Picture from Lady and the Tramp
Overall B+

This Disney classic animation, featuring the puppy love between a cocker spaniel named Lady and a mongrel stray known as Tramp, has delighted audiences (and spaghetti eaters) for half a century!

Violence B
Sexual Content A-
Profanity A
Substance Use A

MPAA Rating: G

Lady and the Tramp

The most recent home video release of this movie is February 6, 2012. Here are some details…

Home Video Notes: Lady and the Tramp: Diamond Edition

Release Date: 7 February 2012

Disney’s Lady and the Tramp releases as a Diamond Edition, in the following packages.

Lady and the Tramp: Diamond Edition (Blu-ray/DVD Combo Pack) includes:

- Lady’s Pedigree: The Making of Lady and the Tramp

- Finding Lady: The Art of the Storyboard

- Original 1943 Storyboard Version of the Film

- PuppyPedia: Going to the Dogs

- “The Siamese Cat Song,” Finding a Voice for the Cats

- “Bella Notte” Music Video

- Trailers

- Excerpts from “Disneyland” TV Shows

-  Disney Second Screen: Inside Walt’s Story Meetings

- Audio Commentary: Inside Walt’s Story Meetings

- Diane Disney Miller: Remembering Dad

- Three Never-Before-Seen Deleted Scenes


Never Recorded Song: “I’m Free as the Breeze”

Lady and the Tramp: Diamond Edition: 3-Disc Edition (Blu-ray/DVD/Digital Copy Combo Pack)

- Featurettes

- Disney’s Second Screen

- Audio Commentary

- Deleted Scenes

DVD Notes: Lady and the Tramp: 50th Anniversary

Release Date: 27 February 2006

DVD Features: As a 50th Anniversary tribute, Walt Disney Video presents Lady and the Tramp on DVD. Leaving no bone unturned, the bonus materials feature Finding Lady (the art of the storyboard), the 1943 original storyboard version of the film, and Lady’s Pedigree (the making of Lady and the Tramp). As well, there are two never-before-seen deleted sequences: Turning the Tables (Tramp describes what it would be like if dogs were the masters and people were their pets) and La La Loo (an alternate abandoned concept for the arrival of the baby).

For young viewers just being introduced to these classic characters, the DVD release offers a few amusements like, Disney Virtual Puppy (a DVD-ROM game in which you adopt and care for your own virtual puppy), Disney Dog Trivia (a virtual board game) and PuppyPedia (the opportunity to learn about the real-life breeds that inspired the movie). Other new tricks for dog lovers include; Your Inner Bark (a personality profile) and Bella Notte (an all-new music video).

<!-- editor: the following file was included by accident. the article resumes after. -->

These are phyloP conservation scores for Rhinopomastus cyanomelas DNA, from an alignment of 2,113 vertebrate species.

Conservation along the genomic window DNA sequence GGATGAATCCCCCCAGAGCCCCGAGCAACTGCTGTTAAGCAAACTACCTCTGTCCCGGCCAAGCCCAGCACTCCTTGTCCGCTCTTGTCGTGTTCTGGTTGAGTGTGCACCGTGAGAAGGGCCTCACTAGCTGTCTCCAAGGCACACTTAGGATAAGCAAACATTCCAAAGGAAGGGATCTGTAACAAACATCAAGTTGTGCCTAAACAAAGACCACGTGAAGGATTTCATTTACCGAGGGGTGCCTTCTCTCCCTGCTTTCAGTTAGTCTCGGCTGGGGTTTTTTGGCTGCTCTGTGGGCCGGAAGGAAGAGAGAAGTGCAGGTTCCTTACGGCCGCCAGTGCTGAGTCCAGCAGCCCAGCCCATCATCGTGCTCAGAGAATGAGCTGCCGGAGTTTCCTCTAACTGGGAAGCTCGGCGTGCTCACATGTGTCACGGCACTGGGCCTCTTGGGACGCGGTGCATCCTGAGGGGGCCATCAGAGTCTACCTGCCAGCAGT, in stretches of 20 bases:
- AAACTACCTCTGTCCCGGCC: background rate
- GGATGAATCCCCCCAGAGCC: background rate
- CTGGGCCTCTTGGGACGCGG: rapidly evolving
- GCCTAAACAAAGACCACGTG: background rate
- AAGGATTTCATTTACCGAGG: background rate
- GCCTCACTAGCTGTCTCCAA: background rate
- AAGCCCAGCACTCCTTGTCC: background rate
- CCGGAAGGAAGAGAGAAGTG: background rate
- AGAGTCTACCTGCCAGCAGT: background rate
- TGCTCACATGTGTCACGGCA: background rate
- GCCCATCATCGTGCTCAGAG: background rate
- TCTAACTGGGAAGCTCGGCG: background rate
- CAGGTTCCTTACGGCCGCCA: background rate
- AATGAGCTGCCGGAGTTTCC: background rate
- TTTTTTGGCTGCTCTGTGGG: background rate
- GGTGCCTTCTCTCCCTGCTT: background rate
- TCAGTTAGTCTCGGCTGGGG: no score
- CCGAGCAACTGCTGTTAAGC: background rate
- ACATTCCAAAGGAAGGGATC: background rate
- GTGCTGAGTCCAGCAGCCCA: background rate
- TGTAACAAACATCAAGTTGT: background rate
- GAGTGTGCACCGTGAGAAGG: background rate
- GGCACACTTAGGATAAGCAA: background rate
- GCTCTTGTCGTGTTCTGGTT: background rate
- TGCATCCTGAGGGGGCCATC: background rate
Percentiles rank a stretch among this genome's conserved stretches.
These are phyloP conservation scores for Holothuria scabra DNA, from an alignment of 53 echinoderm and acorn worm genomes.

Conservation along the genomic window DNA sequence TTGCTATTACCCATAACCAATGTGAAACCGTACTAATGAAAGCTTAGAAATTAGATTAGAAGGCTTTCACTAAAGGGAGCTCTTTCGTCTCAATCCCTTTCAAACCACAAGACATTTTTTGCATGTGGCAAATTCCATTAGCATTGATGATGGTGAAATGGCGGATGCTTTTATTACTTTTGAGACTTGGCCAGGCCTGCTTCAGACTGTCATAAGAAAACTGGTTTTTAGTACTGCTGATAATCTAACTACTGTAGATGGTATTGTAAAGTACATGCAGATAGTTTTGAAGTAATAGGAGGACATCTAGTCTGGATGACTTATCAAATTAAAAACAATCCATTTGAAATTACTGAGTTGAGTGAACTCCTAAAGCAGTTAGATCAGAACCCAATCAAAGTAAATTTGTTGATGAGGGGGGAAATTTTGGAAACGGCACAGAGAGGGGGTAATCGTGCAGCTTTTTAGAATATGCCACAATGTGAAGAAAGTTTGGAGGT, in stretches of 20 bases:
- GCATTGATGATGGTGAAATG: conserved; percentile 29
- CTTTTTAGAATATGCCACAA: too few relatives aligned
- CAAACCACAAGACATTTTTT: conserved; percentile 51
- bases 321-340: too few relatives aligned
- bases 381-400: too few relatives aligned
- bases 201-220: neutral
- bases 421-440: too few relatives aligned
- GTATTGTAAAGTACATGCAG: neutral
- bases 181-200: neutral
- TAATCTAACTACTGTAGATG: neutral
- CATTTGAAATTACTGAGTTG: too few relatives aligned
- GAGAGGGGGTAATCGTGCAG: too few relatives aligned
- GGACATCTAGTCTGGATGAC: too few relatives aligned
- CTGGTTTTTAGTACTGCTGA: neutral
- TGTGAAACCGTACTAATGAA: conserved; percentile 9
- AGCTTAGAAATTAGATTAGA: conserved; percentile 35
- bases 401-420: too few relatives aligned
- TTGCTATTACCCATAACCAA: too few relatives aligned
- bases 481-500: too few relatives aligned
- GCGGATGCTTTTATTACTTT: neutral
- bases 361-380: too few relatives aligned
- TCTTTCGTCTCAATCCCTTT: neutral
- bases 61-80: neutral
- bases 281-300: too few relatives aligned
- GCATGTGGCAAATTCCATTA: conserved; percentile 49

For adult film buffs, this DVD release disc presents this film in its original widescreen Cinemascope format. (At the time, the animators actually filmed two versions of the movie, one in a more conventional aspect ratio, and the Cinemascope version.) The restoration is excellent, with vibrant colors and not a mark on the image. The audio tracks are also spectacular, and are available in English (Dolby Digital 5.1), French and Spanish, with English subtitles. The enhanced picture is presented in both widescreen and full screen formats.

Related home video titles:

In 2001 a direct-to-home sequel to this film was released, titled Lady and the Tramp 2: Scamp’s Adventure. A preference of dogs over cats is obvious in this Disney film (where we meet the conniving Siamese kitties), as well as in the studio’s 1950 movie Cinderella, which features an old hound (very similar in character to Lady’s friend Trusty) who is harassed by an evil feline named Lucifer.

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